1. Evaluate theories of cognitive development
We will attack a theory or two from each lens...lets start with...
Cognitive Theories (CLA) of Cognitive Development
The big guy here is JEAN PIAGET.....
Piaget based his theory on observations and open-ended interviews. This clinical method enabled Piaget to gain insight into the children's judgment and explanations of events. He presented children with a number of tasks designed to discover the level of logical reasoning underpinning their thinking. He was interested in the way they arrived at their conclusions. His method has been criticized for:
According to Piaget, there are qualitative differences between the way adults and children think. Action and self-directed problem solving are at the heart of learning and cognitive development in children. Formal logic is seen as the highest and last stage in intellectual development.
The child is seen as an active “scientist”: He or she actively constructs knowledge about the social and physical world as he or she interacts with it (constructionist approach). Each child builds his or her own mental representation of the world (schemas) used to interpret and interact with objects, people, and events. Piaget used the term “operation” to describe physical or symbolic manipulations (thinking) of things.
Stage theory: Children’s cognitive development progresses through stages over time. According to Piaget,
the content and sequence of stages in cognitive development is the same for all humans (universal theory). Children cannot learn or be taught how to function at higher levels of cognition before they have passed through the lower levels.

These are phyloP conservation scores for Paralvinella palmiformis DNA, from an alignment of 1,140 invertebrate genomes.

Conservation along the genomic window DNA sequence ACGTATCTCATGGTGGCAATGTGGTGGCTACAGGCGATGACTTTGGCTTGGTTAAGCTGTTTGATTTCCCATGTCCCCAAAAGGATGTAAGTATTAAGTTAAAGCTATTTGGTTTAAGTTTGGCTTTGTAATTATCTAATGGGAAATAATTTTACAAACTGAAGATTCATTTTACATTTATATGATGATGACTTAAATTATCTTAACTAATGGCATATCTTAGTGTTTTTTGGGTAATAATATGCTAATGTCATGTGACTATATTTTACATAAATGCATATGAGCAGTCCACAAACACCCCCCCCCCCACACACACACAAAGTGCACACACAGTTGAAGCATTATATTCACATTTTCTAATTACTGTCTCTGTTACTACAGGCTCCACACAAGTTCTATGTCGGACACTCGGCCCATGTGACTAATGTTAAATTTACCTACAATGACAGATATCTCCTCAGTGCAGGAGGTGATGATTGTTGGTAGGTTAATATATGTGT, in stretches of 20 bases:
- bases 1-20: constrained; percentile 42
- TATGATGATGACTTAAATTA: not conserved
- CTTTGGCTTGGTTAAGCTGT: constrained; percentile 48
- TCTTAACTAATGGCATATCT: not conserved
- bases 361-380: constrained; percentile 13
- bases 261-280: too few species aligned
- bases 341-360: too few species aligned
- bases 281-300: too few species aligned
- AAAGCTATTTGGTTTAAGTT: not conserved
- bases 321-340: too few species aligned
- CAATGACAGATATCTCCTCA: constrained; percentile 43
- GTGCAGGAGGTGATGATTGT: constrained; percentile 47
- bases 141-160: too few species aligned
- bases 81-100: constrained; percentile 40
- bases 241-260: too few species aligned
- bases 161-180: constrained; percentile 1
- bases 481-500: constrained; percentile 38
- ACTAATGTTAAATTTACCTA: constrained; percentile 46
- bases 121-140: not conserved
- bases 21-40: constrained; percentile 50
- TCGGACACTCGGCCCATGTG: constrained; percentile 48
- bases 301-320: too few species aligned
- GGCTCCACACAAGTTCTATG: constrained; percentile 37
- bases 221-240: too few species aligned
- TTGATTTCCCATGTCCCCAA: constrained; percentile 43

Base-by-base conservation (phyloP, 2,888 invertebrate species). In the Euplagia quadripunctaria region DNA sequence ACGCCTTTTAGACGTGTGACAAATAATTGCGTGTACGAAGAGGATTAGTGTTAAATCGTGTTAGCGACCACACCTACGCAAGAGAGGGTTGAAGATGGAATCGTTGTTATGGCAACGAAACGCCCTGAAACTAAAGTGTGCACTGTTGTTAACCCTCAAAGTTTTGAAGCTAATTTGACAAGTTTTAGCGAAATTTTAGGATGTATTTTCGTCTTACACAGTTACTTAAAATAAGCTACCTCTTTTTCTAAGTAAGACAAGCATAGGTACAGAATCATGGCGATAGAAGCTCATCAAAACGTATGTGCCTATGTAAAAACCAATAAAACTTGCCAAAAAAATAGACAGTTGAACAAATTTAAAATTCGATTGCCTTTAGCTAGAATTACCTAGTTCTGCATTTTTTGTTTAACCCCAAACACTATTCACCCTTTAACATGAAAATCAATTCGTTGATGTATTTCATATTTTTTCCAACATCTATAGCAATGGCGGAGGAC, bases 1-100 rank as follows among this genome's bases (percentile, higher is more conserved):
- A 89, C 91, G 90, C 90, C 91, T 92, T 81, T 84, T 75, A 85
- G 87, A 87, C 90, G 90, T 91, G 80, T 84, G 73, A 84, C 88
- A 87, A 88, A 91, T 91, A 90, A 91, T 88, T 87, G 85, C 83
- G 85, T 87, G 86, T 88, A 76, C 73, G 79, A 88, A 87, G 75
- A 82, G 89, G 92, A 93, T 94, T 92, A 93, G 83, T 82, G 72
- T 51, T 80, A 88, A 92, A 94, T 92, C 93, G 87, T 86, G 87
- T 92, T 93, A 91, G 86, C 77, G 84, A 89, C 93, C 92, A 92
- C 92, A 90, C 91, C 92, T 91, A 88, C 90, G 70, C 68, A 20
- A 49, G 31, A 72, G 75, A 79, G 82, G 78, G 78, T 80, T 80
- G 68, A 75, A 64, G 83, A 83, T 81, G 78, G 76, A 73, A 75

Now we move on to...
Sociocultural Theories of Cognitive Developement
The big guy here is Vygotsky.
Vygotsky’s sociocultural approach to cognitive development
Vygotsky was a Russian psychologist. Like Piaget he thought that children’s thinking is different from adults’.
OK...now lets move on to
Biological Theories of Cognitive Development
Brain development and neuroplasticity
Developmental cognitive neuroscience is an area of research that studies the relationship between brain development and cognitive competence. Research in this field explores the developing brain in order to understand healthy development but also how various factors may interfere with normal brain development and lead to problems in cognitive functioning.
Brain development and cognitive functioning
Chugani (1999) used PET scans to investigate glucose metabolism in the brains of newborn human babies.
The research found that the lower levels of the brain are developed first (measured as activity) and over time glucose consumption can be registered in higher levels of the brain. For example, from age six to nine months there is increasing activity in the frontal lobes, prefrontal areas of the cortex and evidence of improved cognitive competence.
Giedd (2004) performed MRI scans in a longitudinal study of healthy children. He found that 95% of the brain structure is formed when the child is around five or six years old, but areas in the prefrontal cortex (PFC) start growing again in adolescence. The PFC is the last part of the brain to mature. It is responsible for cognitive processes such as planning, impulse control, direction of attention, and decision making.
Chugani et al. (2001) found that Romanian children who had spent time in institutions before being adopted showed deficits in cognitive tasks dependent on prefrontal function such as attention and social cognition.